The first of a series of updates by Kevin Thornton on the progress of Gavan as he solo rows his way across the Atlantic Ocean as part of the Talisker Whisky Atlantic Challenge
“Who needs an alarm clock when a pod of dolphins decide to swing by & have a play with Doireann.”
After an epic past 30 hours of rowing in high seas, Gavan was in fine form this morning. Not only had he overcome his biggest test on this epic challenge, his beloved Connacht Rugby had scored a last minute try to defeat Wasps! He's now recovering from the thrill of surfing his row boat Doireann out on the high seas in the Atlantic Ocean on swells of 30ft whilst he and Doireann reached speeds of 13 knots. Recovery involves a series of critical checks and assessments of not only the boat, but his body and mind... more of that later.
For those of you unaware, 12 teams set off across the Atlantic in the world’s toughest row last Wednesday, December 14th. There were 4 solo competitors and the other 8 entrants consisting of a variety of teams of between 2 -4 members. Gavan was one of those solo entrants. At the race start Gavan commented:
“A 5,000km long row is the equivalent of going around Ireland three times. I’ve worked out it’ll involve at least 1.5million strokes and I’m hoping to do it under 60 days. To do that, I’ll need to row 100km a-day. That is what I have trained for. That is what I am prepared for and that is what I am ready for. Bring it on!”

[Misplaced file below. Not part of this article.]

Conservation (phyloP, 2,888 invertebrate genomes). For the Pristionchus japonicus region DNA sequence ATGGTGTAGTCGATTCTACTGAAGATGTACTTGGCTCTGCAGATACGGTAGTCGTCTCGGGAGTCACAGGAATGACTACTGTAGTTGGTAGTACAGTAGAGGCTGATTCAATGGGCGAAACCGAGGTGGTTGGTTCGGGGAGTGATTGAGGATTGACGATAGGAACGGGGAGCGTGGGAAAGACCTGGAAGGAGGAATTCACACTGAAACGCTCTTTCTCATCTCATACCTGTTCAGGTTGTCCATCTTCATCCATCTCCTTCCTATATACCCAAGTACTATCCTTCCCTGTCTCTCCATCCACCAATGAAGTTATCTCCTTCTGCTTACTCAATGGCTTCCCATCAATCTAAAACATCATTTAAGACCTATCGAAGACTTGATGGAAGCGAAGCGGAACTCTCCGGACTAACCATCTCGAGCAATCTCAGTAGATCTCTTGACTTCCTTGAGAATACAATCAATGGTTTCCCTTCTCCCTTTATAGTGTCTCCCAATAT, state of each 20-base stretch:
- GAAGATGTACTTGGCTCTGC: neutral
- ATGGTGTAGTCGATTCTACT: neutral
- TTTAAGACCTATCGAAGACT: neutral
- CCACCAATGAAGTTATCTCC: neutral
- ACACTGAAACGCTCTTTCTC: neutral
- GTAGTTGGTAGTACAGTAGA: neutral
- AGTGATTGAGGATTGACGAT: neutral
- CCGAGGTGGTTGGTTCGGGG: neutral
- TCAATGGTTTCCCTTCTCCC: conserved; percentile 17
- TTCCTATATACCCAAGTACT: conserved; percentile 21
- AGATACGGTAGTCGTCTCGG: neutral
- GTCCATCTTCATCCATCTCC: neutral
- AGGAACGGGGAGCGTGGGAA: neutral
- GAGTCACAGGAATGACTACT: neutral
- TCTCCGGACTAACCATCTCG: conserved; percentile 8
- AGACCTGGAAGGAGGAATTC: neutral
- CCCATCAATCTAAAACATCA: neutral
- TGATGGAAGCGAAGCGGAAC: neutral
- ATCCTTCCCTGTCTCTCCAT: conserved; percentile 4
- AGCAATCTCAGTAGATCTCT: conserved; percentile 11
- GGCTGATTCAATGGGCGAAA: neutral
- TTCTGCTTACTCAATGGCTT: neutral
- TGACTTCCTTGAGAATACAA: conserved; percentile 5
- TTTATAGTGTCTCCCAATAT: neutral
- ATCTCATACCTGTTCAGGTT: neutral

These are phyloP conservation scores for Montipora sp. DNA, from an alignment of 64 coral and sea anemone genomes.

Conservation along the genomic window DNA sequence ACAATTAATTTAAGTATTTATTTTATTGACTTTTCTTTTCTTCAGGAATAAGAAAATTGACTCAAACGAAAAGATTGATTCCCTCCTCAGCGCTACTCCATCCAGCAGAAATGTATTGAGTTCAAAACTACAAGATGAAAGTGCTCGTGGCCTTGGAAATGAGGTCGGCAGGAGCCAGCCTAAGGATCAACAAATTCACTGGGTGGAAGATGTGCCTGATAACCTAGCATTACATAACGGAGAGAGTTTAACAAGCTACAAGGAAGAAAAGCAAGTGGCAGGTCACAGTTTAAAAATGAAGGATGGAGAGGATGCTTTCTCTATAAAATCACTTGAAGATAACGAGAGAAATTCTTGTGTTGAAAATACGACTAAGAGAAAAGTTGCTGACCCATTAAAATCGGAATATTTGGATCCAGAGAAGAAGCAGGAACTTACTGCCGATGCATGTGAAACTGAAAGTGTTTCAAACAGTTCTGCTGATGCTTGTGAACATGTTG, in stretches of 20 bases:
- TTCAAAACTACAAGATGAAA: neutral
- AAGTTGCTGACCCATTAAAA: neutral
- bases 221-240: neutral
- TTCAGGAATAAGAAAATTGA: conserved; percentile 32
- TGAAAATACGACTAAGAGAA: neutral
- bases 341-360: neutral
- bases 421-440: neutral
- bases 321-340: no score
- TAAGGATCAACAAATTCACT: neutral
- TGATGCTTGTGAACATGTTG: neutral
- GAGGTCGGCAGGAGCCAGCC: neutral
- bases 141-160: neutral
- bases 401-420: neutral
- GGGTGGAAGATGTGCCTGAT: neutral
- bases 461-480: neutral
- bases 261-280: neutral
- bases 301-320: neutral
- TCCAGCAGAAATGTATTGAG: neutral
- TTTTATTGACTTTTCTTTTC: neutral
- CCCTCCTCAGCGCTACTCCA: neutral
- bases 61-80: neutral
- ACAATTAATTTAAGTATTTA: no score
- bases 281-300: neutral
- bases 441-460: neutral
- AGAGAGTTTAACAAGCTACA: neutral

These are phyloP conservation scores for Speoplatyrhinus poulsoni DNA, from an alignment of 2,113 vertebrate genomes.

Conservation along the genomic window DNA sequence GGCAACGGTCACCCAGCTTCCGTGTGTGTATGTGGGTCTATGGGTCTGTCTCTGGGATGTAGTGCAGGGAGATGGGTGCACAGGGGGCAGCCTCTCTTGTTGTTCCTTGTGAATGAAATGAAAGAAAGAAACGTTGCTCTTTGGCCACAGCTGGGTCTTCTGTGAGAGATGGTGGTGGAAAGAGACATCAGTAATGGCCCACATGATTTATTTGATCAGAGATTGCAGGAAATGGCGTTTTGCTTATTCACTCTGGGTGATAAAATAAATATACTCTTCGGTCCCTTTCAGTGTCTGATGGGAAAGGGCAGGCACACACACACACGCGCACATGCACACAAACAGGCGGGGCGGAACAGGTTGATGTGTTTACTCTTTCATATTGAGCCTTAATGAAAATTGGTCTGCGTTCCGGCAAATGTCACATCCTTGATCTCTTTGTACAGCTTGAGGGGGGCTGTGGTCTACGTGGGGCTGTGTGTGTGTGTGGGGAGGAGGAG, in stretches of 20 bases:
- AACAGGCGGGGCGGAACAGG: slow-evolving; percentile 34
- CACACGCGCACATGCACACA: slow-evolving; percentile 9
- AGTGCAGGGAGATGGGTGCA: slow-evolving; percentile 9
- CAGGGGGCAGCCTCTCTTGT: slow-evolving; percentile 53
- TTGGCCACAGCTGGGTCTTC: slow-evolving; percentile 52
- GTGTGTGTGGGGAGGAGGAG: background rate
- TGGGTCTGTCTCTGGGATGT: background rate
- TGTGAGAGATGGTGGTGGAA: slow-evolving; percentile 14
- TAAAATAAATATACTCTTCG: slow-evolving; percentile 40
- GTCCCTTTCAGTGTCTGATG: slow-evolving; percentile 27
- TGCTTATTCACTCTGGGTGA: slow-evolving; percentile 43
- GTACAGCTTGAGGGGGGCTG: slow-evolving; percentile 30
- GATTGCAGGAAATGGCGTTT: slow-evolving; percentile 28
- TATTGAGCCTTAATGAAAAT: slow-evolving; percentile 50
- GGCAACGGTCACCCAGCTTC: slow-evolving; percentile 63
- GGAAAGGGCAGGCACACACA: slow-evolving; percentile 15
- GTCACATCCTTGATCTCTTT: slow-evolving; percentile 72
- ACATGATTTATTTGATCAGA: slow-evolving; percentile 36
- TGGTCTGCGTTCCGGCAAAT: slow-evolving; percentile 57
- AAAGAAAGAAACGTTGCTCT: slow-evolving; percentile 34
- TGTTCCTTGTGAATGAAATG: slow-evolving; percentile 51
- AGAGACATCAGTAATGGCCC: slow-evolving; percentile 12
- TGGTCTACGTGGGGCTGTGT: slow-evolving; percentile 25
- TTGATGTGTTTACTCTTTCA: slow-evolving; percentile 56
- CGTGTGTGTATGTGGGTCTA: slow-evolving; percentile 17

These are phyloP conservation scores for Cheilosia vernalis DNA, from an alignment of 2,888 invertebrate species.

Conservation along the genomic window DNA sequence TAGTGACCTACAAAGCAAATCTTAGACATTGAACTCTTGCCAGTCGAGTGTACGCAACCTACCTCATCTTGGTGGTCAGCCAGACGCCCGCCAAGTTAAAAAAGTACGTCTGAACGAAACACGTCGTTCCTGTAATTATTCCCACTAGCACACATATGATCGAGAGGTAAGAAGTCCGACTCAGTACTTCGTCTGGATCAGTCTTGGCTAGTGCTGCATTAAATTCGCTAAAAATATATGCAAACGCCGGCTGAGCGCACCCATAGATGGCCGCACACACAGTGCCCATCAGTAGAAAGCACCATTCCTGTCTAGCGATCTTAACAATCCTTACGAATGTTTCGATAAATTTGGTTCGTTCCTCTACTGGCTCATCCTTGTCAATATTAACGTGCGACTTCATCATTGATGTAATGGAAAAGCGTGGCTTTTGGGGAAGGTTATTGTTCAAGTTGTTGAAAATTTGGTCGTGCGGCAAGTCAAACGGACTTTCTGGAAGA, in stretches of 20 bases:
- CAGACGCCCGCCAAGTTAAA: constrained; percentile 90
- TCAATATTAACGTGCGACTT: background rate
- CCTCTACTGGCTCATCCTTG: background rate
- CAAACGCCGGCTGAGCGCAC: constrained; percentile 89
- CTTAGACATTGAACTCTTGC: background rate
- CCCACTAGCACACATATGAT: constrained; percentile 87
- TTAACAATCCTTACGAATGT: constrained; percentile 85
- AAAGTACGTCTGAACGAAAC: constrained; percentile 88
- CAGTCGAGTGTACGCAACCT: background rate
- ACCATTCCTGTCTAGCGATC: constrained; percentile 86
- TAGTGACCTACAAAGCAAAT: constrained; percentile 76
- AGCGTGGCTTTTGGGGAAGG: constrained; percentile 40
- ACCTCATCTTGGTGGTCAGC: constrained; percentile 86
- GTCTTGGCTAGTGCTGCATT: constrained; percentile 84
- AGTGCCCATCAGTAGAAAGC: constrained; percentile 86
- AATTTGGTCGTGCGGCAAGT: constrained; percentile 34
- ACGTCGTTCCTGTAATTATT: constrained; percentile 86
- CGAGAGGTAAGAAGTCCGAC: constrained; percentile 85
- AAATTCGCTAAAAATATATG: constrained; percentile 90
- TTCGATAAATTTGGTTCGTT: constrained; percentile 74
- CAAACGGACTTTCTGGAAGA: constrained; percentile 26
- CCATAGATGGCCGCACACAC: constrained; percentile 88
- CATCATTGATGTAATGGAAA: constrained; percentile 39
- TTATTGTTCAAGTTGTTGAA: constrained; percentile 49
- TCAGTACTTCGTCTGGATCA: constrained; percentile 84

Gavan is in 4th place currently. He is clear of the rest of the solo competitors, clear of the teams of two and mixing it with the teams of 3 and 4 persons.
Since the start, Gavan has kept us updated through twitter, texts and emails and what a journey he’s had thus far. It was a quiet first few days on the ocean and Gavan tried to settle into the challenge after a hugely emotional departure from la Gomera, where a host of family and friends had gathered to see all the competitors off.
“Sun just gone down, 1st few hours on the oars done. Not ideal winds just yet. 10 knt NW. Huge emotion leaving la gomera today”
“Day 2 here. Breaking myself in. Fickle winds ystrdy & this morning but clear of the Tenerife wind shadow & flying! This morning was a slow grind but now the winds have really kicked in, averaging over 4knots.”
“I've rowed alot in the last 18hrs,some great winds out of N/NE & I was surfing the wind chop getting over 3 knots.”
It’s been quite a contrast in environments for Gavan. He went from a very busy, safe, open, and supported base in la Gomera to a very quiet, potentially dangerous, unsupported and enclosed space on Doireann in the Atlantic Ocean. It’s taking time to adjust but he’s enjoying the experience and keeping himself busy rowing and doing maintenance work on the boat. Things such as making water from sea water, cleaning the solar panels and running through his list of critical equipment checks along with listening to podcasts and his beloved tunes. He has to be careful though as power is limited. His only supply comes from the solar panels. If it’s an overcast day… power becomes an issue and he has to be mindful of that.
First of many of theses epic sunsets. It's been a hard few days adjusting to ocean life but getting easier